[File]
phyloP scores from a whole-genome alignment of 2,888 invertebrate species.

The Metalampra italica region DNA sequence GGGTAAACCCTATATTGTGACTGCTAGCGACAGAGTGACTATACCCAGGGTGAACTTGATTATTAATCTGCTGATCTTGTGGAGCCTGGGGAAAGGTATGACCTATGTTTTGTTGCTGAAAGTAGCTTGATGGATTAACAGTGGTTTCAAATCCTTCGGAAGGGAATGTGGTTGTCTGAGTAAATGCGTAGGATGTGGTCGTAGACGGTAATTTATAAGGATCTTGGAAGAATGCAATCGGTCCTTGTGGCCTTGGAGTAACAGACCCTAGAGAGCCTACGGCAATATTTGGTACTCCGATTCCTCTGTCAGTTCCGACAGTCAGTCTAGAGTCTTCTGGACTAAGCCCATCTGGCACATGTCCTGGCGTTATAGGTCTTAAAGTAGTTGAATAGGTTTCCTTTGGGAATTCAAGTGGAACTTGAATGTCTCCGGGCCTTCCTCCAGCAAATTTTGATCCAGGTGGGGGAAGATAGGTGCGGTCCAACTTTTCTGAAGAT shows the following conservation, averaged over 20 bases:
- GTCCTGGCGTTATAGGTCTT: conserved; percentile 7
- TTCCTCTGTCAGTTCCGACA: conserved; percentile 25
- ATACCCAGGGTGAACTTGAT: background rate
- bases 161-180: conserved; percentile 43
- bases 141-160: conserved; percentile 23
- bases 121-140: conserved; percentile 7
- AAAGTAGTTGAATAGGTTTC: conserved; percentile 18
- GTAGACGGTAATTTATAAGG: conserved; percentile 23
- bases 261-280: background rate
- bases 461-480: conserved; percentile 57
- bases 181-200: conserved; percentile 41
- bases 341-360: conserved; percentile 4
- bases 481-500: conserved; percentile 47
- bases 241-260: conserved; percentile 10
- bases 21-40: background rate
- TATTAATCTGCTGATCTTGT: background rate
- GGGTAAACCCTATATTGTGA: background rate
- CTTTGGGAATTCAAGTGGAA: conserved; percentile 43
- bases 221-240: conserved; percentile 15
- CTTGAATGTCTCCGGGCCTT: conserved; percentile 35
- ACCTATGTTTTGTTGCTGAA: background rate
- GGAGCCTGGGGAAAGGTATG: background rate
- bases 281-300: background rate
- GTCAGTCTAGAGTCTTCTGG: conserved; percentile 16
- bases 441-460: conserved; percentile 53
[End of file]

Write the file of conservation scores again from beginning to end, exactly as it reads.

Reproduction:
phyloP scores from a whole-genome alignment of 2,888 invertebrate species.

The Metalampra italica region DNA sequence GGGTAAACCCTATATTGTGACTGCTAGCGACAGAGTGACTATACCCAGGGTGAACTTGATTATTAATCTGCTGATCTTGTGGAGCCTGGGGAAAGGTATGACCTATGTTTTGTTGCTGAAAGTAGCTTGATGGATTAACAGTGGTTTCAAATCCTTCGGAAGGGAATGTGGTTGTCTGAGTAAATGCGTAGGATGTGGTCGTAGACGGTAATTTATAAGGATCTTGGAAGAATGCAATCGGTCCTTGTGGCCTTGGAGTAACAGACCCTAGAGAGCCTACGGCAATATTTGGTACTCCGATTCCTCTGTCAGTTCCGACAGTCAGTCTAGAGTCTTCTGGACTAAGCCCATCTGGCACATGTCCTGGCGTTATAGGTCTTAAAGTAGTTGAATAGGTTTCCTTTGGGAATTCAAGTGGAACTTGAATGTCTCCGGGCCTTCCTCCAGCAAATTTTGATCCAGGTGGGGGAAGATAGGTGCGGTCCAACTTTTCTGAAGAT shows the following conservation, averaged over 20 bases:
- GTCCTGGCGTTATAGGTCTT: conserved; percentile 7
- TTCCTCTGTCAGTTCCGACA: conserved; percentile 25
- ATACCCAGGGTGAACTTGAT: background rate
- bases 161-180: conserved; percentile 43
- bases 141-160: conserved; percentile 23
- bases 121-140: conserved; percentile 7
- AAAGTAGTTGAATAGGTTTC: conserved; percentile 18
- GTAGACGGTAATTTATAAGG: conserved; percentile 23
- bases 261-280: background rate
- bases 461-480: conserved; percentile 57
- bases 181-200: conserved; percentile 41
- bases 341-360: conserved; percentile 4
- bases 481-500: conserved; percentile 47
- bases 241-260: conserved; percentile 10
- bases 21-40: background rate
- TATTAATCTGCTGATCTTGT: background rate
- GGGTAAACCCTATATTGTGA: background rate
- CTTTGGGAATTCAAGTGGAA: conserved; percentile 43
- bases 221-240: conserved; percentile 15
- CTTGAATGTCTCCGGGCCTT: conserved; percentile 35
- ACCTATGTTTTGTTGCTGAA: background rate
- GGAGCCTGGGGAAAGGTATG: background rate
- bases 281-300: background rate
- GTCAGTCTAGAGTCTTCTGG: conserved; percentile 16
- bases 441-460: conserved; percentile 53